Flag of Namibia


Speeches Shim

March 10, 2021

It is 6 a.m. in the morning when Lydia Shilongo opens her kiosk in the mining town of Tsumeb in northern Namibia. The 22-year-old woman is selling breakfast to community members on their way to work. A Business Start-Up Kit comprising of a chips fryer and other utensils provided by the Namibian DREAMS program boosted the success of Lydia’s small eatery.

November 3, 2020

Thank you everyone for the warm welcome. It is great to be here with you and get the chance to meet all of you, especially the new DREAMS Ambassadors. 

This event marks the graduation of the FIRST group of DREAMS Ambassadors in Namibia, and I am honored to be here on this important and historic occasion.

The role that YOU will play in the lives of adolescent girls and young women in Namibia should not be underestimated. You are the first DREAMS Ambassadors and are here to ensure that the motto “nothing ABOUT us, WITHOUT us” is applied throughout the implementation of the DREAMS program in Namibia.

November 2, 2020

The DREAMS program supports adolescent girls and young women between 10 and 24 years of age as well as their parents or caregivers and sexual partners to prevent new HIV infections through education in reproductive health, prevention of gender-based violence, and entrepreneurship support. The DREAMS Ambassadors will mobilize and support participation in the program in their communities in Windhoek, Katima Mulilo, Onandjokwe, Omuthiya, and Tsumeb.

September 29, 2020

U.S. Ambassador Lisa Johnson announced that the U.S. President’s Emergency Plan for AIDS Relief (PEPFAR) will contribute $89 million U.S. dollars to Namibia in 2021 to fight HIV. The funding amount is an increase from $81 million USD that the PEPFAR program provided in 2020.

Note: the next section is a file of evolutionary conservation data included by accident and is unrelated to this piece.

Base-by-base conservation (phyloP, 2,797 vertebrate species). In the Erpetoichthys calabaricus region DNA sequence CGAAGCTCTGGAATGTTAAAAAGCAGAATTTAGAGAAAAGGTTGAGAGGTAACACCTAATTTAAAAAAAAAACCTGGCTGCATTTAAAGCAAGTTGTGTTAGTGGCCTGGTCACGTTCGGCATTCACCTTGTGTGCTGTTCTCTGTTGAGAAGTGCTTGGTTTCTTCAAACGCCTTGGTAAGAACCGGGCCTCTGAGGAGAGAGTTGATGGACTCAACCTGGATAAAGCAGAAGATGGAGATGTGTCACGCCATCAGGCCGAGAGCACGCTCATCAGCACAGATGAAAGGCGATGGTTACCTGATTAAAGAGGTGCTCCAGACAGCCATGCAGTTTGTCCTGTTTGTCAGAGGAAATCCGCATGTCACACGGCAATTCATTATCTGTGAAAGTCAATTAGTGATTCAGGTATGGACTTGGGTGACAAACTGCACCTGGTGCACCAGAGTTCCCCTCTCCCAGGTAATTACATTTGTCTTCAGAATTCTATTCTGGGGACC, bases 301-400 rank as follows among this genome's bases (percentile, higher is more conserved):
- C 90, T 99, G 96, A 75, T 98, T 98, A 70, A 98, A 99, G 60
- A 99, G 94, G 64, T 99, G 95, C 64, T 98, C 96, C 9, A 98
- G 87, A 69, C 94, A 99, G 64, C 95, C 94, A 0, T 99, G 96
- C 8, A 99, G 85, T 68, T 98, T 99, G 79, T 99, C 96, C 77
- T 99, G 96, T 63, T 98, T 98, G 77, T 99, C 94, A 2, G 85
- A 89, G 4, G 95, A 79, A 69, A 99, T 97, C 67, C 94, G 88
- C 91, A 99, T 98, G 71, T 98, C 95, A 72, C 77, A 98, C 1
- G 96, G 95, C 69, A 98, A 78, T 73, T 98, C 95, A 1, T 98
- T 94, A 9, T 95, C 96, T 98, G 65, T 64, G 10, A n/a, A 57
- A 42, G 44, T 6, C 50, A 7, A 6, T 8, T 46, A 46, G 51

Food Assistance to Namibia
August 6, 2020

More than 4,000 Namibian HIV patients who stopped taking their antiretroviral medication have resumed treatment as a result of the United States’ food assistance program, which comes to an end in August. “I simply could not take my medication on an empty stomach because of side effects,” recalls Pezaje Tjazuvara from Otjinene, Omaheke Region. The 59-year-old family head is one of 147 patients in the region who have returned to antiretroviral care since she started receiving maize meal, beans, and oil through the food assistance program. “I truly appreciate the food assistance which not only helped me feed my family but also allowed me to take my pills again.”


Last updated: March 10, 2021

Share This Page